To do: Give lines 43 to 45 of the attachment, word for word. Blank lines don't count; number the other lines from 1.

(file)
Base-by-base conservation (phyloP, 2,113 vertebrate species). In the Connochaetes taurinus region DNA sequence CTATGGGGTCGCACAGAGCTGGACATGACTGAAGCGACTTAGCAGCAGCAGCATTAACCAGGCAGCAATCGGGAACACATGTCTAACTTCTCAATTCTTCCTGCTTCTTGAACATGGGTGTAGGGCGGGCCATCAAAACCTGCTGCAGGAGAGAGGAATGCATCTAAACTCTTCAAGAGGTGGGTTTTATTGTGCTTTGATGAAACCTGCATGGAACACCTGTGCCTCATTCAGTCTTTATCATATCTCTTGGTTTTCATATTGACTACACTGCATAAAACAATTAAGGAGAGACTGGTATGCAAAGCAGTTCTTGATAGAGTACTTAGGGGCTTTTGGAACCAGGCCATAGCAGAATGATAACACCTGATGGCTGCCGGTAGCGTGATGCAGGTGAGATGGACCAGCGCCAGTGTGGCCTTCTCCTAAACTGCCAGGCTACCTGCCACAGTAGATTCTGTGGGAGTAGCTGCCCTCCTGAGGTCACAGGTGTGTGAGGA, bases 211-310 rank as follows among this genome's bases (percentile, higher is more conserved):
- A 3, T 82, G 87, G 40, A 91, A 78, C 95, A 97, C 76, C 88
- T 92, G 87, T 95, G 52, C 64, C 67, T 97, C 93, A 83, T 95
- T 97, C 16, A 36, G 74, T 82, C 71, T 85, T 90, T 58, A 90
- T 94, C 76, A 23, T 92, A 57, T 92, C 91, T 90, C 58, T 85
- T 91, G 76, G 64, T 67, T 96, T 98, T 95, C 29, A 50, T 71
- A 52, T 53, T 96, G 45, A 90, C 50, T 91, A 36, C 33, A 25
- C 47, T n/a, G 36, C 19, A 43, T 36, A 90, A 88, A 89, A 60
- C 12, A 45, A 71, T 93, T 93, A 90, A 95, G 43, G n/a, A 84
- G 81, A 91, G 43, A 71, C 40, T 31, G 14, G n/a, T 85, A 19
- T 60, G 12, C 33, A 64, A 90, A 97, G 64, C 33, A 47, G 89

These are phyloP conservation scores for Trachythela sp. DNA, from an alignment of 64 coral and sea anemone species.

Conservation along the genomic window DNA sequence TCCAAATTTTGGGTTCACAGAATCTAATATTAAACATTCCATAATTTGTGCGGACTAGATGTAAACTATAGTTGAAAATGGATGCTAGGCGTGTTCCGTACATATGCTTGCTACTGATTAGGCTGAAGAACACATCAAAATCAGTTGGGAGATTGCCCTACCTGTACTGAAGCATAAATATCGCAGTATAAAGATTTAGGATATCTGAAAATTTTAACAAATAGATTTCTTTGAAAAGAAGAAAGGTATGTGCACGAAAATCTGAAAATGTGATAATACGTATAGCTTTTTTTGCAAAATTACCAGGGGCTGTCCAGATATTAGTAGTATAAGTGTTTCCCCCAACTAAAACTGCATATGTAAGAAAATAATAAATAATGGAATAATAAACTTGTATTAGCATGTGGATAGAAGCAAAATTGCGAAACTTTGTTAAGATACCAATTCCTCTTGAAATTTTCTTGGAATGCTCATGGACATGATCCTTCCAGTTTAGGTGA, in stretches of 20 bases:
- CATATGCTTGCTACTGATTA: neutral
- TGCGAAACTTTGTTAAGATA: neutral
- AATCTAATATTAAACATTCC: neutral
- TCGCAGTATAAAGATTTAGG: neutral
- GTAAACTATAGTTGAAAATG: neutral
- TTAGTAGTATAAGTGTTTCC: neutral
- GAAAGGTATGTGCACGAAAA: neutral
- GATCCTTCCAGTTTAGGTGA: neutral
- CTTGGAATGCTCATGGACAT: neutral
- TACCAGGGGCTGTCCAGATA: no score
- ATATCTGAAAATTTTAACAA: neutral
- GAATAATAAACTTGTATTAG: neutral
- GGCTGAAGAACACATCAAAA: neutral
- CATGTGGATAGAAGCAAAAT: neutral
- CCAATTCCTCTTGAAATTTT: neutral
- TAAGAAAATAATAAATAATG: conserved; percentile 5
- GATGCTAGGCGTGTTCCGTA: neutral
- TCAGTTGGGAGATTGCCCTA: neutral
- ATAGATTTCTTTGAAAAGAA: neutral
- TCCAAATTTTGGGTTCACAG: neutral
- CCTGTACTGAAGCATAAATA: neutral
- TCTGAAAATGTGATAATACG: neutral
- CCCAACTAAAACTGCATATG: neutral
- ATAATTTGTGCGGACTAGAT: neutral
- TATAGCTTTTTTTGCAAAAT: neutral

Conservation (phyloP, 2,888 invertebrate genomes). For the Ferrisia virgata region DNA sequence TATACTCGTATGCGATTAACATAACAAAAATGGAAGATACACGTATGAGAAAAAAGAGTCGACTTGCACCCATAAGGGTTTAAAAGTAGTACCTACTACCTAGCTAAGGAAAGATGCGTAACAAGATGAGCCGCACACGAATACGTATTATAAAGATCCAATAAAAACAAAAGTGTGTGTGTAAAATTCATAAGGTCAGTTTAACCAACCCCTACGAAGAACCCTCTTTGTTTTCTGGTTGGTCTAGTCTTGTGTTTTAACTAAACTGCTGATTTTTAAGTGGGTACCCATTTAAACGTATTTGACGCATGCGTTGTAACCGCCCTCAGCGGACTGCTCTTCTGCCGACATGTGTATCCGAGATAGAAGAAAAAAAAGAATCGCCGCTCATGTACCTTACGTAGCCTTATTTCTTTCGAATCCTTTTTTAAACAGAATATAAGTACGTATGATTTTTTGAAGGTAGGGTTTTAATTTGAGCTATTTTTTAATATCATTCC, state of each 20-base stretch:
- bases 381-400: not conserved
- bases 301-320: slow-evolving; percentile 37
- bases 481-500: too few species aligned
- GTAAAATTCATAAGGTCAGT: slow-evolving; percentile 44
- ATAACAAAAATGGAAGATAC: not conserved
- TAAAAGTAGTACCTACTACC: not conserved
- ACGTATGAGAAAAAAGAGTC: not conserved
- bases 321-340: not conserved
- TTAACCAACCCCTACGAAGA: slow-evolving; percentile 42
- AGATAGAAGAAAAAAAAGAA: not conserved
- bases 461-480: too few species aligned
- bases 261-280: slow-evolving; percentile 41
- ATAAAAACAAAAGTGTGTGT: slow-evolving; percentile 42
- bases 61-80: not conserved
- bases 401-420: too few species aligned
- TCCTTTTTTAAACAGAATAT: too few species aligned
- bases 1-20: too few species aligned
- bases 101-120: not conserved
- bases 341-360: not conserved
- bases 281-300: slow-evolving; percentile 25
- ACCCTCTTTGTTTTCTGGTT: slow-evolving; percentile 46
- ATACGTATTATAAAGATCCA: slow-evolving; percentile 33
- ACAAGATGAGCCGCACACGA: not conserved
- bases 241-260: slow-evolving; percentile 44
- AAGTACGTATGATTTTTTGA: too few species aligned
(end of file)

- GTAAAATTCATAAGGTCAGT: slow-evolving; percentile 44
- ATAACAAAAATGGAAGATAC: not conserved
- TAAAAGTAGTACCTACTACC: not conserved